Interestingly, the mussels seem to know which sucked in items are nutritionally tempting and which are just plain bad to the core. A mussel expels its organic intake as good old feces. The obnoxious, usually inorganic stuff is encased in a mucous material and is separately expelled. This is known as psuedofeces. Hey, what else would you call it?
Get this: After Hurricane Katrina, the most expeditious way to test water for dangerous contaminants – to allay the fears of an already stunned and suspect citizenry -- was to bring in the mussels. Yep, they were shipped in, placed in vital water supplies and virtually overnight scientists were able essentially sample the water with the help of swift-siphoning mussels. There should be some sort of memorial to the mussels that gave their lives for that cause.
With all this in mind, I just know there must be a way to use utilize massive quantities of mussels to clean up our rapidly filth-ifying bays -- clean ‘em crystal clear. It sounds far-fetched at first but you have to remember that you can fit thousands of Barnegat Bays in the smallest Great Lake, where mussels (albeit invasive mussels) sucked the water into lucidity – down to hundreds of feet below the surface.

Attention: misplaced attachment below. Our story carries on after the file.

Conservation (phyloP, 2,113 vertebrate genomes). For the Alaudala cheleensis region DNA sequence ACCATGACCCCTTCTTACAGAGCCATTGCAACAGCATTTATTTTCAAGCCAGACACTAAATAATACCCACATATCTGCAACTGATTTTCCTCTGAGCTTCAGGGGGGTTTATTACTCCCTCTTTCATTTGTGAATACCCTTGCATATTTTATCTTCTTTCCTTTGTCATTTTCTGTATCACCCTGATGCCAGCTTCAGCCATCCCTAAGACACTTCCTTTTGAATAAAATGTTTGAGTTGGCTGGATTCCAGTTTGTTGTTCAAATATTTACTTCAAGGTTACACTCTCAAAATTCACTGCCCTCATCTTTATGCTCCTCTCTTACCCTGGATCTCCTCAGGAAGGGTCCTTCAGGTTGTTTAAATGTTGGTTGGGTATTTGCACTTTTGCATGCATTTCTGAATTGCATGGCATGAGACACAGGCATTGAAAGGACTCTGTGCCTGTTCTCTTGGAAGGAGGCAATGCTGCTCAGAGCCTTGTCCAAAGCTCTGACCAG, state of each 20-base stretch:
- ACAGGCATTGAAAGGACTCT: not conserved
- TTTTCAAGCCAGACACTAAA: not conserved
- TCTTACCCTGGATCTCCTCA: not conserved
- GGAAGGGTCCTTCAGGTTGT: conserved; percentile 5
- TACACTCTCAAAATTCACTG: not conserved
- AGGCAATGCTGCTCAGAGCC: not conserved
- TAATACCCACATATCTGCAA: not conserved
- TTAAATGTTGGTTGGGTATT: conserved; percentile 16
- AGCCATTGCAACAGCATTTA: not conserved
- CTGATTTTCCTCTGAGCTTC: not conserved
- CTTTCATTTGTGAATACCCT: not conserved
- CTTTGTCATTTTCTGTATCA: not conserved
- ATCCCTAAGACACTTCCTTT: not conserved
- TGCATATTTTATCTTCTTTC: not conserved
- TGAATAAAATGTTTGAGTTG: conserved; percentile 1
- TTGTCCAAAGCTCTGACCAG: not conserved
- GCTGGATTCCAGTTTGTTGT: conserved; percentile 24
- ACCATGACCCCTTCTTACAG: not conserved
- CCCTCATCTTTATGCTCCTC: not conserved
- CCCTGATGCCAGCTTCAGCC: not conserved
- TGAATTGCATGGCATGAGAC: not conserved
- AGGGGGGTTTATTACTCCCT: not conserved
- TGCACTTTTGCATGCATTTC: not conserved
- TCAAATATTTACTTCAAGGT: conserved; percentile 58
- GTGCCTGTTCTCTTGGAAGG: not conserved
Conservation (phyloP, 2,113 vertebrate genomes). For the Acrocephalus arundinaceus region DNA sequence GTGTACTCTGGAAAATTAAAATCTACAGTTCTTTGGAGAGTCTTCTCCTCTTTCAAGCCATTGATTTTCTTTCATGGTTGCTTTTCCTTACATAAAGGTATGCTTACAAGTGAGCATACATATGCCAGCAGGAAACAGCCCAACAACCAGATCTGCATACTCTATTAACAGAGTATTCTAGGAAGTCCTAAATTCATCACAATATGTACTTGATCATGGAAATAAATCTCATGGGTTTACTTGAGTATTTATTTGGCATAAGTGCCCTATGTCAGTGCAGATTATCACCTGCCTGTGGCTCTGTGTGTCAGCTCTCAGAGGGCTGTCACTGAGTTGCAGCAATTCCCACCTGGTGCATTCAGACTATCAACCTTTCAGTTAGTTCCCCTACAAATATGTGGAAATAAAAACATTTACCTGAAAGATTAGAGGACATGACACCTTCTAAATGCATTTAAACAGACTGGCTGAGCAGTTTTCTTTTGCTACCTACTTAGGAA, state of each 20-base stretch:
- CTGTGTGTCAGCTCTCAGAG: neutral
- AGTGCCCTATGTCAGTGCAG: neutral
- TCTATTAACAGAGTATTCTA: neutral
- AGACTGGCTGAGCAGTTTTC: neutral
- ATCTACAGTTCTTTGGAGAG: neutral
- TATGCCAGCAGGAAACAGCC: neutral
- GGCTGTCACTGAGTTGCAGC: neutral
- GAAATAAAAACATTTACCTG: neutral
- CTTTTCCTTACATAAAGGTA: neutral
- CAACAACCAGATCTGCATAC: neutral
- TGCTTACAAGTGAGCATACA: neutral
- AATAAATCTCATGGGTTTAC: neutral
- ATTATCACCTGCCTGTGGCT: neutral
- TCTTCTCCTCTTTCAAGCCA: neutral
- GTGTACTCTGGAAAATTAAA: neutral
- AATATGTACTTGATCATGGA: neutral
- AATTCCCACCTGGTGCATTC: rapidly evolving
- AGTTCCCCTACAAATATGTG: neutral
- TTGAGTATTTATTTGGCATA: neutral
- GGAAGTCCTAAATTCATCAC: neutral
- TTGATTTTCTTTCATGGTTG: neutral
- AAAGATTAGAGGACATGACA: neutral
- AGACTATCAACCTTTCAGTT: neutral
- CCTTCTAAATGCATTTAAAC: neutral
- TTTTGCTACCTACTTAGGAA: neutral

At the same time, clams are not that far from mussels when it comes to natural filtering devices. The horrific decline in our local clam stocks – a destruction of which I participated in as a clammer – might well be a hugely contributory factor in the sudden over nutrification/nitrification of the bay. As we speak, groups Like ReClam Barnegat Bay are trying like all get-out to bring the clams back. I’m wondering if the initiative of this group could lead to bringing in more indigenous mussels, possibly even devising a huge multi-tiered contraptions that could be loaded with hungry mussels and placed strategically around the bay by helicopter.
Hey, they laughed when Columbus said, “Did you hear the one about …”

HOTDOGGING HAWK: I have to share a nature incident that took place Tuesday morning just outside my side-door, Ship Bottom. It was a bird happening that is likely totally new to the phonebook-thick annals of bird watching lore.
As I’ve oft mentioned in here, I have a long-term feeding relationship going with a herring gull named Henrietta. She first came calling almost a decade ago and has since become a veritable a.m. (and often p.m.) fixture, hanging out on the edge of my neighbor’s roof, awaiting a meal.
While I’m not a huge fan of herring gulls, Henrietta and I bonded that first winter when she could be found on the roof edge in even the most hideous conditions. Ice, deep snow, howling nor-easter gales, she was there – often looking truly pathetic.